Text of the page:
“Trixie Vane is the next on the programme,” announced Nettie, with interest. “What is she like?”
“Charming, judging by the number of her admirers and the quantity of picture post cards that are sold every day with the lady’s portrait on them,” answered Sir Reuben dryly. “Personally, I don’t admire dark women.”
“Here she is!” cried Nettie, as a lady in a short scarlet frock, amid roars of applause, skipped on to the stage. “I guess she must be a favorite—and—oh, yes—she’s very pretty!”
“Humph!” sniffed Sir Reuben. “The dress is a becoming one certainly. Now, I should just like to see you in that costume.”
Nettie made no reply, but continued to stare straight before her at the stage, utterly oblivious of the eager, admiring glances her companion kept casting upon her. She was far too interested in Miss Trixie Vane to bother about him, though she failed to see anything particularly prettv or edifying in her songs. Still, the dress was, as Sir Reuben had remarked, distinctly becoming—a very dull, gauzy scarlet frock, with the skirt reaching just below her knees, black silk stockings, and very high-heeled shoes with siiver buckles. She had a pert little face, and the wreath of scarlet berries entwined among her black locks gave the finishing touch to the whole. But what amused Nettie most were the sly winks and side glances she threw at the men in the stalls and boxes.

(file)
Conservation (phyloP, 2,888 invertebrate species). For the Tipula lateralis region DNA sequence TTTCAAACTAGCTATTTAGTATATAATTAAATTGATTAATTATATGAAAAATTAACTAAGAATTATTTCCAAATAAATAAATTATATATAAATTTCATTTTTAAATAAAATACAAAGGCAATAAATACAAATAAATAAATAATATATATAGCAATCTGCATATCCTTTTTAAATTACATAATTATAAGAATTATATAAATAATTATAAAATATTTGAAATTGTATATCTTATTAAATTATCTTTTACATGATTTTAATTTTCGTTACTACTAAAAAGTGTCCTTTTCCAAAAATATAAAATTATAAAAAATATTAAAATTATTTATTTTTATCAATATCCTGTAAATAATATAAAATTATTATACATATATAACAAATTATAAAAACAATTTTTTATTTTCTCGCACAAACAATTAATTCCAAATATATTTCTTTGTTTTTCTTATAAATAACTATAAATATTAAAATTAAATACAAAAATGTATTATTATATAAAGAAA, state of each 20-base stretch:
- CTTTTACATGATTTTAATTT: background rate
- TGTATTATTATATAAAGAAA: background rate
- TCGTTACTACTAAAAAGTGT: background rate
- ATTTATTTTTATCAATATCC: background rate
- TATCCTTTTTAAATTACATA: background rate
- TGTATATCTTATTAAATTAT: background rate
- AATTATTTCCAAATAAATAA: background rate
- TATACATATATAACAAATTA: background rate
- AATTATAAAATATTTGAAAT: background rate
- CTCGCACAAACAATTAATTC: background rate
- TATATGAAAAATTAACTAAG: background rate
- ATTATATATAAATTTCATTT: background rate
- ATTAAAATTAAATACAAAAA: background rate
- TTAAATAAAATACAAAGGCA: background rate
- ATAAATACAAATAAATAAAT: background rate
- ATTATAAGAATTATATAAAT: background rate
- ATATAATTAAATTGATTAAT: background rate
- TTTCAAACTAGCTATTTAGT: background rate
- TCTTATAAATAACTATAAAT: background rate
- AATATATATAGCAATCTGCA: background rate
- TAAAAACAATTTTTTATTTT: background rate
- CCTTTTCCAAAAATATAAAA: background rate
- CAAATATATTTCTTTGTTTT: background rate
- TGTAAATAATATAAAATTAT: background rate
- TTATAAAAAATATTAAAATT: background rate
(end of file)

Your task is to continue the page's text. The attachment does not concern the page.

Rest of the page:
“I wonder,” she remarked suddenly,
“if it requires a great deal of nerve to appear for the first time on the stage like that?”
Sir Reuben laughed.
“Not for that type of woman—they’re as bold as brass ! But were it a modest, irreproachable lady like your charming self—well, I should say—‘yes.’ ”
Nettie fancied she detected an underlying vein of sarcasm in the words, and turned upon him defiantly.
“I suppose you think I haven’t sufficient dash and go—but you don’t know me !” ®
Sir Reuben looked at her in amusement.
“Don’t I?” he said. “I know you possess enough ‘dash’ to go ‘no trumps’ on a very risky hand or to ‘double hearts’ on the strength of the king and three
others, but that-” nodding towards
“Well?” demanded Nettie. “What?”
“Well, I bet you five hundred to one you’d never do it!”
“That I wouldn’t appear on a music hall stage in a dress like that?” cried Nettie, with flashing eyes. “Yes, I would —I will—I-”
“Five hundred pounds to one you don’t!” he burst out, his dark face ablaze with eagerness. “Mind you, it must be at this theatre, within a stated time, and I must be an eye witness!”
“It shall be within three weeks !” she said, her voice trembling with excitement. “And I’ll notify you of the date of my debut!”
“Done!” cried Sir Reuben. “I’ll make a note of that—and now, ma belle, I think we’d better be moving.”
“Yes—yes,” answered Nettie quickly. “Let us go—I’ve had enough of it.”
He put her cloak carefully round her shoulders, and together they left the theatre.
She was very silent as they drove homewards, and Sir Reuben glanced curiously at her from time to time at a loss to understand this sudden change from almost reckless hilarity to sober pensiveness.
“Please do not trouble to get out,” she said as they drew up in Eccleston